Evidence shows that components obsolescence is increasing rapidly. According to recent research by IHS Technology, in the year 2000 alone, component manufacturers issued 1,164 End-Of-Life (EOL) or product discontinuance notices, and the figure spiked to 5,506 by 2014. Though IHS forecasts that the number of such notices is going to decline, it’s always best to be prepared. Here Neil Balligner, Head of EMEA at EU Automation, looks at three innovative ways to proactively manage obsolescence.
Knowing your equipment is the first step to deal with the complications of its old age. Conducting regular audits to determine the level of wear and tear of machinery, having a solid predictive maintenance plan, and working with a reliable parts supplier can go a long way in minimising the negative impact of obsolescence.
Sometimes, however, manufacturers might need a little extra help in keeping track of their equipment’s life cycles and taking appropriate measures to extend its useful lifespan. Luckily, there are many resources available to make sure that your machinery will still serve you for years.
In a society characterised by the quick obsolescence of components, companies that offer long term system availability can have a distinctive advantage. As a consequence, innovative automation companies are starting to offer obsolescence management as-a-service to support their client base in prolonging the active life of their equipment and reducing costs related to the requalification and certification of systems.
For example, ACTIVEROBOTICX, a German provider of unmanned systems solutions, offers complete proactive, strategic and reactive obsolescence management packages. This means that their engineers will work closely with the client to create a personalised life cycle management plan of their unmanned systems, helping them to avoid costly system redesigns in the future.
Advances in 3D printing technologies could allow manufacturers to produce spare parts with various additive manufacturing techniques. Given the variety of materials available, and the fact the 3D printing is becoming more affordable than in the past, it is not unlikely that additive manufacturing might become a valid tool to manage components obsolescence. There are, however, limits to this approach.
Firstly, reproducing an original design exposes manufacturers to the risk of infringing intellectual property rights. Secondly, there is no guarantee that the 3D printed part will perform like an original one. Finally, additive manufacturing is an expensive and time-consuming process.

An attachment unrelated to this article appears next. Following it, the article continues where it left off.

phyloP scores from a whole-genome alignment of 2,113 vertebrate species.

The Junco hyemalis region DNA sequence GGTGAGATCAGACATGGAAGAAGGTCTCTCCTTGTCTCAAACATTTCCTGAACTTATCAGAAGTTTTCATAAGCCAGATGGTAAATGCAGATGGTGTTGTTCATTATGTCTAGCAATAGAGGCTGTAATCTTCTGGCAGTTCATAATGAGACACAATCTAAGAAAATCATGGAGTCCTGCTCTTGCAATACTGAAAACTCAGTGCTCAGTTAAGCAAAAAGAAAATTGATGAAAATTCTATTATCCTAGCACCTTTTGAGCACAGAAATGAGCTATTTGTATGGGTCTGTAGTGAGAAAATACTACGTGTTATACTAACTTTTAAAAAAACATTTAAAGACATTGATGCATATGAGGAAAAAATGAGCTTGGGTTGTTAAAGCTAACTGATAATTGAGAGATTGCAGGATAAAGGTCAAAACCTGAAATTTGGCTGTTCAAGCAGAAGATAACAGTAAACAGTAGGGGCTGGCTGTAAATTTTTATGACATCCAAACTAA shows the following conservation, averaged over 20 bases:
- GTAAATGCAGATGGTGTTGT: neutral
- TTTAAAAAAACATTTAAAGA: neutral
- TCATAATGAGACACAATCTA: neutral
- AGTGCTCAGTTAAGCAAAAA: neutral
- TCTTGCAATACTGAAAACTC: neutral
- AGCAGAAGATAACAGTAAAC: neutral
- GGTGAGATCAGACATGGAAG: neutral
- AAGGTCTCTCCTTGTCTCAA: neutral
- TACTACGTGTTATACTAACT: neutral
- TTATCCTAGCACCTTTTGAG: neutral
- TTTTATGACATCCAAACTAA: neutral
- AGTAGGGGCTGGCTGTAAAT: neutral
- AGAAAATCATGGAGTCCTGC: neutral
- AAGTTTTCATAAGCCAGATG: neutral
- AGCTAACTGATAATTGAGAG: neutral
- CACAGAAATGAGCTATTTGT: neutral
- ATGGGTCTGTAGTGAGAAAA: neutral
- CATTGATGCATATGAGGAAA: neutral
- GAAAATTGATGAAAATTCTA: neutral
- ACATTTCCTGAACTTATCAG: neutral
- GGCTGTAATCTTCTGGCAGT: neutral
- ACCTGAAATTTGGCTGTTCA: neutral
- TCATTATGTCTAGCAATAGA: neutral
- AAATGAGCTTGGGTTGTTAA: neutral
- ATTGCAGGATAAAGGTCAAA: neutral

There are promising research projects that are currently investigating the potential of 3D printing as a solution to obsolescence, especially for equipment used in the defence sector. However, keeping track of components’ life cycles and working with a reliable supplier to source obsolete parts is, at the moment, by far the most convenient approach.
In smaller organisations, keeping updated spreadsheets with equipment’s lifecycles and suppliers’ contact details can go a long way in managing obsolescence proactively. However, in larger plants obsolescence management can be a full-time job.For this reason, many large companies are opting to outsource this service to an external obsolescence manager. These experts usually have a background as maintenance engineers and are competent in identifying obsolescence risks across their clients’ assets.
This involves conducting routine predictive maintenance tasks, either onsite or remotely, and identifying components that need to be replaced or repaired. It also involves sourcing replacements or alternative parts that meet legislative requirements, and forming relationships with suppliers that can provide them quickly and conveniently.Innovative ways are emerging to keep up with increasing components obsolescence, but at the base of them all, is the ability to source obsolete parts quickly and from a reliable source.